Facebook Uses an Army of Third World Moderators to Wade Through Flagged Content

There is often a thick veil of secrecy regarding the inner workings and backend machinery of Facebook and especially Facebook Security. This really isn’t surprising – the less that hackers and scammers know about Facebook’s internal processes and procedures, the harder time they will have circumventing their defenses.

Have you ever wondered what happens when you report photos, Facebook pages or other offensive content? Well Gawker recently released a story that offers great insight into the matter.

The central figure of their piece is Amine Derkaoui, a 21-year-old Moroccan who spent a few weeks training to screen and muck through the worst and darkest side of the Facebook underworld. He claims he was paid just $1.00 per hour and that Facebook is exploiting the third world. He was contracted through oDesk, a California based outsourcing firm.

Derkaoui also provided Gawker with a copy of a document called “Abuse Standards Violations,” which provides very clear guidelines on Facebook’s moderation efforts. Gawker calls this document “a map of Facebook’s moral terrain.”

Facebook Uses an Army of Third World Moderators to Wade Through Flagged Content

Large numbers of women and girls continued to migrate internally and internationally for jobs as domestic workers. While this offers an important economic opportunity, reports of abuse, exploitation and servitude persist, particularly in wealthy countries within the region where there was high demand for live-in help—Hong Kong, Japan, Malaysia, Singapore and Taiwan. Inhumane treatment of domestic workers including starvation[5] and sexual abuse[6] was reported in 2015, as well as indicators of forced labour including extortionate recruitment fees, confinement to the place of employment, excessive unpaid overtime, withholding of wages and confiscation of identity documents.[7] In 2016, cases of domestic worker exploitation were also noted in countries with low levels of prevalence, such as Australia.[8]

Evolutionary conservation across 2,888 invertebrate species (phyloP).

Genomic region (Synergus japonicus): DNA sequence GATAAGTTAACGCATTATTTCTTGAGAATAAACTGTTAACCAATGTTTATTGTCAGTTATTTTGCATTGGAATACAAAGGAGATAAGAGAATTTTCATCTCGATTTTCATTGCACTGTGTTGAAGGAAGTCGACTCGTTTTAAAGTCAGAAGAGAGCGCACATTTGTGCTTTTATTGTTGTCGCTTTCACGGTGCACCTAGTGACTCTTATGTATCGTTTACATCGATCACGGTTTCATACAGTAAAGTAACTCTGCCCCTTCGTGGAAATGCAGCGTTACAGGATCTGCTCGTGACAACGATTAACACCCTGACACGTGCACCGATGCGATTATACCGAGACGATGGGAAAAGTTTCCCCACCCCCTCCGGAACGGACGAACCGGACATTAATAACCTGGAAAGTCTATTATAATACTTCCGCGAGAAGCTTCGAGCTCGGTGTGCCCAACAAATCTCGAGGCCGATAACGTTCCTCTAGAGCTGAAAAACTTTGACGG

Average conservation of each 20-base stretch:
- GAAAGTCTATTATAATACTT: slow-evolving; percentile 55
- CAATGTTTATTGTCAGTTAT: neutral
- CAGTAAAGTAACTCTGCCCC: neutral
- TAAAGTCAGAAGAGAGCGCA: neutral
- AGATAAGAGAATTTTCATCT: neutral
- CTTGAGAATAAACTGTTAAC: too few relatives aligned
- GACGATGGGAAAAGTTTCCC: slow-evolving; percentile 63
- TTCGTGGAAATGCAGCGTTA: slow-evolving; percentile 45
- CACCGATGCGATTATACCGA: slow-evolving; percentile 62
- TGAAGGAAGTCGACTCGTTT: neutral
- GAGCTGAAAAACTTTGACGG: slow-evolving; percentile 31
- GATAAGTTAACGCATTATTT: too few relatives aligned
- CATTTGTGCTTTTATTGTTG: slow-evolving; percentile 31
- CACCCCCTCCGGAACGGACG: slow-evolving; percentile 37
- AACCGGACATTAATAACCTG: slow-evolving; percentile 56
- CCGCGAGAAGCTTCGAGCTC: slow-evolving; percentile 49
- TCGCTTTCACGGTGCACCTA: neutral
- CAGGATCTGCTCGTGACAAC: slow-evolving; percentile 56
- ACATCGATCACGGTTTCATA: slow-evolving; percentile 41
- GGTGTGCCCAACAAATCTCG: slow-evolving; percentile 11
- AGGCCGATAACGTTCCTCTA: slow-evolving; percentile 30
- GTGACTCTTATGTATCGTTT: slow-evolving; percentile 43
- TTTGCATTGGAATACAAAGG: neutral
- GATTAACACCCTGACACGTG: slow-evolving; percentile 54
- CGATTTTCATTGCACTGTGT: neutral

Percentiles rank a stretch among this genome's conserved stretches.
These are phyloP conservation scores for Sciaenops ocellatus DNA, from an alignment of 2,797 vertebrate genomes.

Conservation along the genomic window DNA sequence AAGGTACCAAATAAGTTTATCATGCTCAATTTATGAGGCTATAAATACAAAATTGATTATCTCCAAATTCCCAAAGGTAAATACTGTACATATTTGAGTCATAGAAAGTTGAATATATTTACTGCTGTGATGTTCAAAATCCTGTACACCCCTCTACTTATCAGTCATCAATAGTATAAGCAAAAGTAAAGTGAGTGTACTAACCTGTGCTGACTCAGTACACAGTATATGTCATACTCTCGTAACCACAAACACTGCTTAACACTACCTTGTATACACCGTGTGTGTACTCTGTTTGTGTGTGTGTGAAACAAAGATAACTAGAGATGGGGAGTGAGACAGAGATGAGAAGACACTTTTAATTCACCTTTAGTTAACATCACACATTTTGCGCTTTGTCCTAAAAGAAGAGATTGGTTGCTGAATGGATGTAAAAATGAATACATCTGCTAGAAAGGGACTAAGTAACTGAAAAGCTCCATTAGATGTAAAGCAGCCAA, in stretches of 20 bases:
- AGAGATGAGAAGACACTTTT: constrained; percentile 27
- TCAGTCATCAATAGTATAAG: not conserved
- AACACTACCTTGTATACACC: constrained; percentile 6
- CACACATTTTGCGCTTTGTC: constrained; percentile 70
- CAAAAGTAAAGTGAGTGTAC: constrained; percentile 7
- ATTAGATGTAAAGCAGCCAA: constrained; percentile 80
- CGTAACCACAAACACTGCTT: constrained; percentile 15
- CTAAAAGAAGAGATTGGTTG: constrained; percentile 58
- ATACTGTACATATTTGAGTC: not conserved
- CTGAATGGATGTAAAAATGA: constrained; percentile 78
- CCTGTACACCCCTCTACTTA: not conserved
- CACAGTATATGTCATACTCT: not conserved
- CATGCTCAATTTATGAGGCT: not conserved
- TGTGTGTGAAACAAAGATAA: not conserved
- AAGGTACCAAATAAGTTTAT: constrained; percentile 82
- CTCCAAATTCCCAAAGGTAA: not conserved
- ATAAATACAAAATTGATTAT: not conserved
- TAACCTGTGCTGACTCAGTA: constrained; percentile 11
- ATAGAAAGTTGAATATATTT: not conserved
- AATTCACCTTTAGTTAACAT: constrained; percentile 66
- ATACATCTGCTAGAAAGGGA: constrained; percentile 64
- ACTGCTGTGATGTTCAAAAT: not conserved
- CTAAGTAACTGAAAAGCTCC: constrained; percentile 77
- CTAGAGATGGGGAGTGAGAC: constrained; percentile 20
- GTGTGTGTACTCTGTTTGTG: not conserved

The spate of suicides made headlines around the world. Last May, seven young Chinese workers producing Apple iPads for consumers across the globe took their own lives, prompting an investigation into working conditions at the Foxconn factory in Shenzhen, southern China.

Nine Chinese sociologists wrote an open letter to the media calling for an end to regimented and restrictive work practices which they condemned as “a model where fundamental human dignity is sacrificed for development”.

One year on, swaths of anti-suicide netting surround the huge worker dormitories in Shenzhen. But an investigation by two NGOs reveals that many workers making iPhones and iPads for eager world markets are exploited and living a dismal life.

In Shenzhen and Chengdu a joint Foxconn workforce of 500,000 is providing the labour that, in the first quarter of 2011, contributed to Apple Inc net profit of $6bn (£3.6bn). Interviews with mainly migrant employees and managers have laid bare the dark side of those profits: a Dickensian world of work that would be considered shocking in the west.

The Centre for Research on Multinational Corporations and the human rights group Students & Scholars Against Corporate Misbehaviour (Sacom) have a track record in investigating the human cost of China’s economic boom. The interviews they recently conducted in Shenzhen and Chengdu, which have been passed to the Observer, are sometimes heartrending.

“Sometimes my roommates cry when they arrive in the dormitory after a long day,” one 19-year-old girl told investigators. “It’s difficult to adapt to this work and hard to be away from your family.”


DHAKA, Bangladesh (AP) — A hooded Mickey Mouse sweatshirt from Disney. Piles of children’s shorts with Wal-Mart’s Faded Glory label. Clothes with hip-hop star Sean Combs’ ENYCE tag.

The garment factory in Bangladesh where 112 people were killed in a fire over the weekend was used by a host of major U.S. and European retailers, an Associated Press reporter discovered Wednesday from clothes and account books left behind amid the blackened tables and melted sewing machines at Tazreen Fashions Ltd.